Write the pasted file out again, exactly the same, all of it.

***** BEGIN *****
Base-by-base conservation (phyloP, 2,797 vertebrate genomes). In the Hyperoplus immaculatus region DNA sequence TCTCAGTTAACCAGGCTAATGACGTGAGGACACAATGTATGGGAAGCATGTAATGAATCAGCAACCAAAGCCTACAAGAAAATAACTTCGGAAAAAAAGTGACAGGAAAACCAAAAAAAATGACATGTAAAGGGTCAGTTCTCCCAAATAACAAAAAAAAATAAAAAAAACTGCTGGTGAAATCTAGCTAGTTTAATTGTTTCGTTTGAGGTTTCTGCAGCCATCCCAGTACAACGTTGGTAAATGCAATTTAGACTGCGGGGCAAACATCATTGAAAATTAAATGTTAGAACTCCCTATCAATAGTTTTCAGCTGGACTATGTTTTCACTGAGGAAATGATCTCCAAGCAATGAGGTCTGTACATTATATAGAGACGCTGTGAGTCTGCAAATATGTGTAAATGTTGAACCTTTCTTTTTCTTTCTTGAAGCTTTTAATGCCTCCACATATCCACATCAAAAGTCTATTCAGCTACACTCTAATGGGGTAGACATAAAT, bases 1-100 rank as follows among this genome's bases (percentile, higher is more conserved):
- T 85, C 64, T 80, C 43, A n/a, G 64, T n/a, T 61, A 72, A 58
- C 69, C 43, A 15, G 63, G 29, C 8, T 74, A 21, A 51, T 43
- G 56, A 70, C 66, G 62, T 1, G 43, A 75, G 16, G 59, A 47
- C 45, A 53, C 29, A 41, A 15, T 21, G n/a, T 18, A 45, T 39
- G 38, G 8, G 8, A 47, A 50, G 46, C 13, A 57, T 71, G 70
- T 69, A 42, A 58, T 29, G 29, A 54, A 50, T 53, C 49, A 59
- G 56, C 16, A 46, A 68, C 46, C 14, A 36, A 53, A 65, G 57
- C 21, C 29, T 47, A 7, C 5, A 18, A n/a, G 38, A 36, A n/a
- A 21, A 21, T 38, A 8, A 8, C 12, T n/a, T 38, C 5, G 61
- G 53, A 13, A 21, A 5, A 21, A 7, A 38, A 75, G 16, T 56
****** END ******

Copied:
Base-by-base conservation (phyloP, 2,797 vertebrate genomes). In the Hyperoplus immaculatus region DNA sequence TCTCAGTTAACCAGGCTAATGACGTGAGGACACAATGTATGGGAAGCATGTAATGAATCAGCAACCAAAGCCTACAAGAAAATAACTTCGGAAAAAAAGTGACAGGAAAACCAAAAAAAATGACATGTAAAGGGTCAGTTCTCCCAAATAACAAAAAAAAATAAAAAAAACTGCTGGTGAAATCTAGCTAGTTTAATTGTTTCGTTTGAGGTTTCTGCAGCCATCCCAGTACAACGTTGGTAAATGCAATTTAGACTGCGGGGCAAACATCATTGAAAATTAAATGTTAGAACTCCCTATCAATAGTTTTCAGCTGGACTATGTTTTCACTGAGGAAATGATCTCCAAGCAATGAGGTCTGTACATTATATAGAGACGCTGTGAGTCTGCAAATATGTGTAAATGTTGAACCTTTCTTTTTCTTTCTTGAAGCTTTTAATGCCTCCACATATCCACATCAAAAGTCTATTCAGCTACACTCTAATGGGGTAGACATAAAT, bases 1-100 rank as follows among this genome's bases (percentile, higher is more conserved):
- T 85, C 64, T 80, C 43, A n/a, G 64, T n/a, T 61, A 72, A 58
- C 69, C 43, A 15, G 63, G 29, C 8, T 74, A 21, A 51, T 43
- G 56, A 70, C 66, G 62, T 1, G 43, A 75, G 16, G 59, A 47
- C 45, A 53, C 29, A 41, A 15, T 21, G n/a, T 18, A 45, T 39
- G 38, G 8, G 8, A 47, A 50, G 46, C 13, A 57, T 71, G 70
- T 69, A 42, A 58, T 29, G 29, A 54, A 50, T 53, C 49, A 59
- G 56, C 16, A 46, A 68, C 46, C 14, A 36, A 53, A 65, G 57
- C 21, C 29, T 47, A 7, C 5, A 18, A n/a, G 38, A 36, A n/a
- A 21, A 21, T 38, A 8, A 8, C 12, T n/a, T 38, C 5, G 61
- G 53, A 13, A 21, A 5, A 21, A 7, A 38, A 75, G 16, T 56